The garden at Kelly Elementary is the centerpiece of the long-term Kelly Green Project, led by the nearby Hansberry Garden and Nature Center. The overall vision is to redevelop the sprawling, four-acre schoolyard to promote environmental education, healthy play, habitat conservation and community gathering.
In 2012, a grant for landscaping and architectural design brought together community members, students and professional architects to develop a comprehensive plan. It only took about a year to agree on the vision, but funding it all would be a multi-year challenge.
To get started, the team zeroed in on the school garden.
“We began an after-school garden club in the spring of 2014,” says Dennis Barnebey, a neighborhood resident, chair of the Kelly Green Project, and retired teacher whose kids once attended the school. “The schoolyard had a few garden beds on it that hadn’t been used for two or three years or more. We talked with teachers and school leadership. We put out a call for volunteers. We didn’t know exactly what we were doing. We just wanted the kids to get outside and experience green things. The first year we probably had 50 kids show up from grades K through 5. We had a great celebration at the end of the season and ate outside and shared the harvest. It was exhausting, but it worked and we wanted to continue.”
Next, they brought in education majors from Arcadia University to work with the kids and connected with Penn State Extension Service for expertise. Over time, they developed a curriculum and divided the elementary students into groups responsible for different areas and tasks.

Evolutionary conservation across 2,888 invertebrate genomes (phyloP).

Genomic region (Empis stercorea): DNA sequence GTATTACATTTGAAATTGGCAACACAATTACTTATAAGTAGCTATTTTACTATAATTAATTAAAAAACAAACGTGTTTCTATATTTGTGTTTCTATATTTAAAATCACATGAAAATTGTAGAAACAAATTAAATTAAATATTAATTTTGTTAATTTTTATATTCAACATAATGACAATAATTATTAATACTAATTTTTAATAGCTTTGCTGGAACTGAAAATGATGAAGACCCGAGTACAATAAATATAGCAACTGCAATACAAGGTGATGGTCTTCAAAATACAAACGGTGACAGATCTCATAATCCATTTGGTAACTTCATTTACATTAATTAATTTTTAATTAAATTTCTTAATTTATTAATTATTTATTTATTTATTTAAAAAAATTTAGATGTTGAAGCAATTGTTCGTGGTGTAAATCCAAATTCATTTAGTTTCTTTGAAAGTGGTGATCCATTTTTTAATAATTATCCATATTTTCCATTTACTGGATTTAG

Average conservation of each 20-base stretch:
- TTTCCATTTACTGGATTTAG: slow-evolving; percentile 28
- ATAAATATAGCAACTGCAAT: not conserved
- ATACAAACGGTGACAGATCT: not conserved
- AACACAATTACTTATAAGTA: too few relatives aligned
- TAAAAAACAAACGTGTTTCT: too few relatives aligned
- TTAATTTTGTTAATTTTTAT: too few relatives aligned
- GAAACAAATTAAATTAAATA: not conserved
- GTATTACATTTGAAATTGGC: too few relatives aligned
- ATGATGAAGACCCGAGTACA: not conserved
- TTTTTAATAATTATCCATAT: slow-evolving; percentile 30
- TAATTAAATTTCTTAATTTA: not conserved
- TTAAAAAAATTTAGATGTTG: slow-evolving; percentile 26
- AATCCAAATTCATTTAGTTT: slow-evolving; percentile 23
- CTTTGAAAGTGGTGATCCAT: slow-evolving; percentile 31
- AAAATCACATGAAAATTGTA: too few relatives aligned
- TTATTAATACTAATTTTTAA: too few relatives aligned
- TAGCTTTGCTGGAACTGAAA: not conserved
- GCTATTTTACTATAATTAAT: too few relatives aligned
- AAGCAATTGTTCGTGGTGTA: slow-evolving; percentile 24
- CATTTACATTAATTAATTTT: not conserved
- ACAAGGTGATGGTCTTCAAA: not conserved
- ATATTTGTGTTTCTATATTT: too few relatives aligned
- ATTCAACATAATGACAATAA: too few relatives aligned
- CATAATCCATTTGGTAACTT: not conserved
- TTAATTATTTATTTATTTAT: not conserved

By 2018, the garden program was running strong, but they wanted to build more connections to the classroom. A neighborhood parent with gardening knowledge was hired to work as a garden teacher a few hours per week. Six classes in grades 2-4 began visiting the garden for lessons during the school day.
Participating teachers have fully embraced the idea of bringing the garden into classroom lessons. They built a grow light system indoors to start seedlings and grow wheatgrass, which the kids made into smoothies. The garden teacher visits classrooms regularly to check progress and answer any gardening questions the teachers have.
Planting and tending the plants has become an important hands-on piece of the science curriculum, while tracking and measuring plant growth is a math lesson. Students also write and illustrate journal entries about their observations, and have discussion groups with classmates or give oral presentations to boost their communication skills.
“The fact we were able to start a program during the school day was the best engagement we’ve had with teachers,” Barnebey says. “Teachers see their kids in the garden. They see who’s interested and who enjoys finding the worms or digging in the dirt or taking care of plants — and those aren’t always the same kids who are best behaved in school. It’s a different way of having a relationship with kids, and a different way of learning.”
These positive experiences have led more teachers to jump in on the garden action. Recently, the art teacher worked with the Kelly Green Project to build a PVC pipe musical instrument for the garden. Other added features on the site that have helped to engage teachers and students include a natural tree stump and wood chip play area and a weather station connected to the school Wi-Fi so students can monitor air quality and rainwater in a native plant meadow.
As for the bigger picture of the Kelly Green Project, the team is still pursuing additional funding to complete everything in the original sitewide plan — and the momentum behind the project is building, thanks to the garden.
“The garden has really been the base of the pyramid for the other projects we want to take on, and we now have lots more people supportive and engaged in our efforts,” says Barnebey. “This is going to be a dynamite space someday.”